Clinical Intervention and Translation Core
The Clinical Intervention and Translation Core (CIT) of the Colorado NORC is a scientific core laboratory devoted to fostering clinical research. The CIT supports a wide range of clinical research studies involving modification of body weight, diet, and exercise to evaluate impact on a range of physiological and behavioral outcomes. The CIT offers consultations for NORC researchers interested in designing and implementing clinical or translational research involving nutrition, physical activity, weight management, and wellness. This includes consultation on research design, target populations, outcome assessment, and study implementation. The CIT has expertise in conducting research in traditional clinical settings and in schools, worksites, and communities. In addition, the CIT core offers a number of different programs for producing and maintaining weight loss including the Colorado Weigh, My New Weigh, The State of Slim, and others. NORC investigators can use these programs in their research studies. The CIT Core works to support the development and implementation of exercise interventions for research projects as well by taking full advantage of the Anschutz Health and Wellness Center (AHWC), a 95,000 sq ft state-of-art center for supporting lifestyle intervention studies. The fitness facility at the AHWC has state of the art cardio and resistance training exercise equipment (Technogym, Cesena Italy) that utilizes a “key” system that provides sophisticated ‘supervision’ and monitoring of compliance with a prescribed exercise intervention. This technology allows accurate reporting of the actual bouts of exercise performed by individual subjects participating in an exercise training program. The CIT continues to increase activities in support of medical and e-health interventions, electronic information systems support for ‘personalized medicine’ projects, support for epidemiological and cost benefit studies as well as continuing the work in physical activity and nutritional interventions.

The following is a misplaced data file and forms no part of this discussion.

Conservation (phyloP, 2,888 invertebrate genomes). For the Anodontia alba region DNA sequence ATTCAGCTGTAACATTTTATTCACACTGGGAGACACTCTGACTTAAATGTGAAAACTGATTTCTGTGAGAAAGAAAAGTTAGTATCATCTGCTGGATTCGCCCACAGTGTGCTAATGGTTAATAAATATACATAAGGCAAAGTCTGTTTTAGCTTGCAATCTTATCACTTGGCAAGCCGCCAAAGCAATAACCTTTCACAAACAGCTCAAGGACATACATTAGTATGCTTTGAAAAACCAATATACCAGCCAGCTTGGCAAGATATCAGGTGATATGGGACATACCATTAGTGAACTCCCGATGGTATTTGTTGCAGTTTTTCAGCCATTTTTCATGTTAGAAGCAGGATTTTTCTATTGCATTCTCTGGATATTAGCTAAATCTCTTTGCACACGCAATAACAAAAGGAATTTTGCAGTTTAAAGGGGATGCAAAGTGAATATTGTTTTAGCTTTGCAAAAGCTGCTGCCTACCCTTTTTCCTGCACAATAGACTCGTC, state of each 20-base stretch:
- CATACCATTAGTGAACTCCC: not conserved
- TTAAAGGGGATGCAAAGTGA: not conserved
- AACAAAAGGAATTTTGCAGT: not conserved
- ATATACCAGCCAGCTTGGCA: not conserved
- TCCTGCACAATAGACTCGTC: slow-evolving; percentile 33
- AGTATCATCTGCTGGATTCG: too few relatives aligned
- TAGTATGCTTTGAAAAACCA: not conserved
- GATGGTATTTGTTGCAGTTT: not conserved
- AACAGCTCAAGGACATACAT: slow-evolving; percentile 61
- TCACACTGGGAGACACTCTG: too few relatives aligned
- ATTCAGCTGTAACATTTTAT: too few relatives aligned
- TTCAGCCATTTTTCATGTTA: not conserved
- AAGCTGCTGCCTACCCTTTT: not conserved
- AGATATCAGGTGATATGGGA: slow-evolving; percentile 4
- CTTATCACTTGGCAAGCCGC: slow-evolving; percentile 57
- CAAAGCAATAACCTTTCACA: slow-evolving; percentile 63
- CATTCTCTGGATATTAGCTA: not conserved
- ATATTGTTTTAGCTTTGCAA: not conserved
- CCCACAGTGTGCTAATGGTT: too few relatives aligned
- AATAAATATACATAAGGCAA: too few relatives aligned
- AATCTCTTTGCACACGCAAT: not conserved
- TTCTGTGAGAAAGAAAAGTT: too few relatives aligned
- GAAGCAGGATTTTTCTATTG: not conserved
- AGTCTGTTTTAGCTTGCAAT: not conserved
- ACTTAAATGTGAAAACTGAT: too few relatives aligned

The NORC Enrichment Program (NEP) is an essential component of the Colorado NORC. Educational activities supported by the NEP are very successful in promoting research in obesity and nutrition on campus, fostering the development of the next generation of scientists, and recruiting new scientists to pursue research questions that are aligned with the NORC’s objectives. The NEP’s success is a result of coalescing team science ventures, fostering the development of trainees that are well-positioned for interdisciplinary collaboration, and leveraging resources from existing institutional programs to spawn interdisciplinary team science and translational outreach programs related to nutrition and obesity. Currently, the NEP is working to achieve these objectives: partnering and integrating with existing institutional programs, expanding our impact in the Rocky Mountain region, expanding the impact of the broader NORC Program, and translating discovery with community outreach.
Paul S. MacLean, PhD
Professor of Medicine and Pathology
Division of Endocrinology, Metabolism, and Diabetes
Email • (303) 724-3030
Dan Bessesen, MD
Professor of Medicine
Division of Endocrinology, Metabolism and Diabetes
Email • (303) 724-9005
CU NORC Administrative Offices
CU Anschutz Health & Wellness Center
12348 E. Montview Blvd.
Aurora, CO 80045
Grants and Contracts Professional
Email • (303) 724-0820